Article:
You can often find the contact details of companies and other organisations on their websites in the privacy policy or in the legal notice. We want to help you with this, too. We maintain a company database which already contains the appropriate contact data for privacy-related requests for many companies.

Isn’t there an easier way?

The idea behind Datenanfragen.de is to make it as easy as possible for you to exercise your rights regarding data protection. Therefore we have developed a generator, with which you can create requests like this automatically. We invite you to give it a try.

written by Benjamin Altpeter
on , last edited:
licensed under: CC0 1.0 Universal Public Domain DedicationSample letter for requests for access to personal data as per Art. 15 GDPR

How do you politely request something from your boss, colleagues or a VIP -- in a way that's impossible to deny? Here are REAL emails that.

How to Write Request Emails

how to write a mail for access request

If writing a letter a hundred years ago was the equivalent of sitting down with someone in a quiet room and talking face-to-face, writing an email today is like yelling at someone across a noisy intersection while they’re rushing to an appointment.

"Everyone is overloaded and overbusy."

Everyone is overloaded and overbusy. We exist in a state of continuous partial attention as we shift nimbly back and forth between email, text messages, social media, and the web. The email you send isn’t just competing with other email for someone’s attention; it’s competing with everything.

Odds are, your email will be read on a phone, as are over 50 percent of emails. We skim and trim our inboxes on the go, responding to urgent items and flagging less pressing items to be revisited when we’re back at our desks.

That means your email will most likely be digested in a quick glance while the receiver is on their phone, flitting back and forth between other tasks. At best your correspondence will get a quick flash of their attention. If it’s deemed compelling in that passing glance, they will probably return to it later. Make a poor first impression, though, and it’s game over before you even get started.

Our information-addled brains demand a new approach to email. When everyone is busy, being respectful of their time—by taking up as little of it as possible—is a key way to get people to pay attention. When composing email, this means being clear, concise, and actionable. You can achieve this with a few simple strategies:

This post is an excerpt from the book Unsubscribe: How to Kill Email Anxiety, Avoid Distraction, and Get Real Work Done, by Jocelyn K. Glei.

1. Lead with the ask.

"Think about what will appear in the two-line message preview the recipient will see as she scrolls through her inbox: Will it capture her attention?"

Without being abrupt or pushy, it’s important to put your ask at the top of your email—within the first sentence or two if possible. The goal is to get the reader’s attention and have them understand the action that’s being requested immediately. If you put a lot of rigmarole before your ask, an impatient reader might never get to it.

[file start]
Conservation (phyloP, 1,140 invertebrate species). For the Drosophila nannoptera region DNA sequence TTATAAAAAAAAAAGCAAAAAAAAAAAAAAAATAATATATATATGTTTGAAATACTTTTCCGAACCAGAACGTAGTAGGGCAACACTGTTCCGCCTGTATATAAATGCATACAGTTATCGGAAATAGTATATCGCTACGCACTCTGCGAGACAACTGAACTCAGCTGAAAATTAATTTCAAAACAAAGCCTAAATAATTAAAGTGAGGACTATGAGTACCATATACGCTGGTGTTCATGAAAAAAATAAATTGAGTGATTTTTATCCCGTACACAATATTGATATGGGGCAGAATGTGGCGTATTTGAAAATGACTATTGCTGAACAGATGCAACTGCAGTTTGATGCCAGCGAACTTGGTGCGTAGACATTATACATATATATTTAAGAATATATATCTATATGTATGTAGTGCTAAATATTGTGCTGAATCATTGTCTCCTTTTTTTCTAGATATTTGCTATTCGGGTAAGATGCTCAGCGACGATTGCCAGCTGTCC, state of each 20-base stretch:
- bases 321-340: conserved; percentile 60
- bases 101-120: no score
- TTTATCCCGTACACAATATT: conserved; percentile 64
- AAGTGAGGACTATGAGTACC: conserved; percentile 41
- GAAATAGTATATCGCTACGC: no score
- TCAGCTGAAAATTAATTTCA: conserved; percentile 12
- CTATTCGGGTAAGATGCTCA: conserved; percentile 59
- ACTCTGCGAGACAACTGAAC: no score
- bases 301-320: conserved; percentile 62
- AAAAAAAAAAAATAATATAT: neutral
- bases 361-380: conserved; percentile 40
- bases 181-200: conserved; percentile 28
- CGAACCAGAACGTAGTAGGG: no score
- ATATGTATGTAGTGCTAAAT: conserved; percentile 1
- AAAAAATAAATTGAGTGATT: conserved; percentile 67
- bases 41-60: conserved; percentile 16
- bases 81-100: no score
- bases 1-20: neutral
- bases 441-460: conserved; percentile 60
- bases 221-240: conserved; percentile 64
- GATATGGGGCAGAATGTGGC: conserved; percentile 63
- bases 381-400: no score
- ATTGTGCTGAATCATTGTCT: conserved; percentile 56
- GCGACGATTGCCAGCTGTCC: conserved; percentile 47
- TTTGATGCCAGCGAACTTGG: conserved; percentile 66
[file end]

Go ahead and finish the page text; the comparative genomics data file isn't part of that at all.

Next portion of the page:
For example, let’s say you’re reaching out to the CEO of a startup you admire to invite her to speak at a conference. You could position the ask like so:

Hi Catherine—This is Mark Holland. I run the popular Firestarters conference, which draws over 5,000 entrepreneurs to the Staples Center in LA each year. I’m writing to extend an invitation for you to speak at our event on March 5th, 2016.

Catherine may not know what the hell the Firestarters conference is, but she does know something important: What this email is about (a speaking invitation). She also now knows the date and location of the event and that it has fairly impressive attendance numbers. Now that the ask is clear and her interest is piqued, she's more likely to read Mark's further details, where he can include backstory on the event and more impressive stats to make his case even stronger.

In a short-attention span world, it’s best to get right to the point immediately and do your explaining later. Think about what will appear in the two-line message preview the recipient sees while scrolling through their inbox: Will it capture their attention?

2. Establish your credibility.

Why should I care? is the tacit question hovering in most people’s minds as they open an email, especially if it’s from someone they don’t know. This is why establishing your credibility early on in the message is crucial. Tell your reader why you are different, why you are accomplished, or why they should pay attention to you.

For instance, if you’re cold-emailing a brand to request a sponsorship, you might establish your credibility by sharing data points about your audience and the awards you’ve won.